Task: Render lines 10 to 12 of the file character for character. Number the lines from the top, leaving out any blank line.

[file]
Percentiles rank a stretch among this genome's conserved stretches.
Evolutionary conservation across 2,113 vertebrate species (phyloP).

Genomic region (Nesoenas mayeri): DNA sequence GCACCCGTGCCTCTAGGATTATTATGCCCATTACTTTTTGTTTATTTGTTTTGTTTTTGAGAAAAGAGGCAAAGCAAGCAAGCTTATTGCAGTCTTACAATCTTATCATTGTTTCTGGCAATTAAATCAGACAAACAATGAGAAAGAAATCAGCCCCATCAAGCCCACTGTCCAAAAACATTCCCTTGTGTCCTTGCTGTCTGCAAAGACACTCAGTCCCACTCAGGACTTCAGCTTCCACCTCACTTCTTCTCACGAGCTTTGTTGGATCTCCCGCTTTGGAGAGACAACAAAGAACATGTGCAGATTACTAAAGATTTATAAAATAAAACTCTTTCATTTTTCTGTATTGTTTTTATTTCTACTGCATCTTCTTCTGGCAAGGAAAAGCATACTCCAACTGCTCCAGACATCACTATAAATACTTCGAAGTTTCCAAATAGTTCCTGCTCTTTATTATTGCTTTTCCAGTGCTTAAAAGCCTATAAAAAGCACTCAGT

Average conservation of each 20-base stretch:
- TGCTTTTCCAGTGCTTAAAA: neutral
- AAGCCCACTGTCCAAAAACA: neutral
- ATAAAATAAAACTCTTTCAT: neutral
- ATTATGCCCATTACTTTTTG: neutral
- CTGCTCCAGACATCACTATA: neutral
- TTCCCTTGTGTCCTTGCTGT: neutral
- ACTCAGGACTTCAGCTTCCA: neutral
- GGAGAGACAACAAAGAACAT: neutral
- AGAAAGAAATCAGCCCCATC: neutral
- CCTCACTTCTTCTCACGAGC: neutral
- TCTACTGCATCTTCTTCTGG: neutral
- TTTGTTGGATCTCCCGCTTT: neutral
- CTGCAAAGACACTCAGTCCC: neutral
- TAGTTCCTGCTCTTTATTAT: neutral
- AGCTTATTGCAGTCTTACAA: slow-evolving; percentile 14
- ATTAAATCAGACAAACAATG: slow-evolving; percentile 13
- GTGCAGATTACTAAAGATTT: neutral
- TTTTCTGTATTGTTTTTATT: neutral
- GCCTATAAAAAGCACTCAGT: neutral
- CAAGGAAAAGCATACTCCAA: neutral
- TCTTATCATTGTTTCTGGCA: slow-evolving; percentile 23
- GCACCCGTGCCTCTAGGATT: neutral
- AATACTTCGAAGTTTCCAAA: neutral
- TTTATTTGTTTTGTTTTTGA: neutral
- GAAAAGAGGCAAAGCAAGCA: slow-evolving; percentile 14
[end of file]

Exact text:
- TTCCCTTGTGTCCTTGCTGT: neutral
- ACTCAGGACTTCAGCTTCCA: neutral
- GGAGAGACAACAAAGAACAT: neutral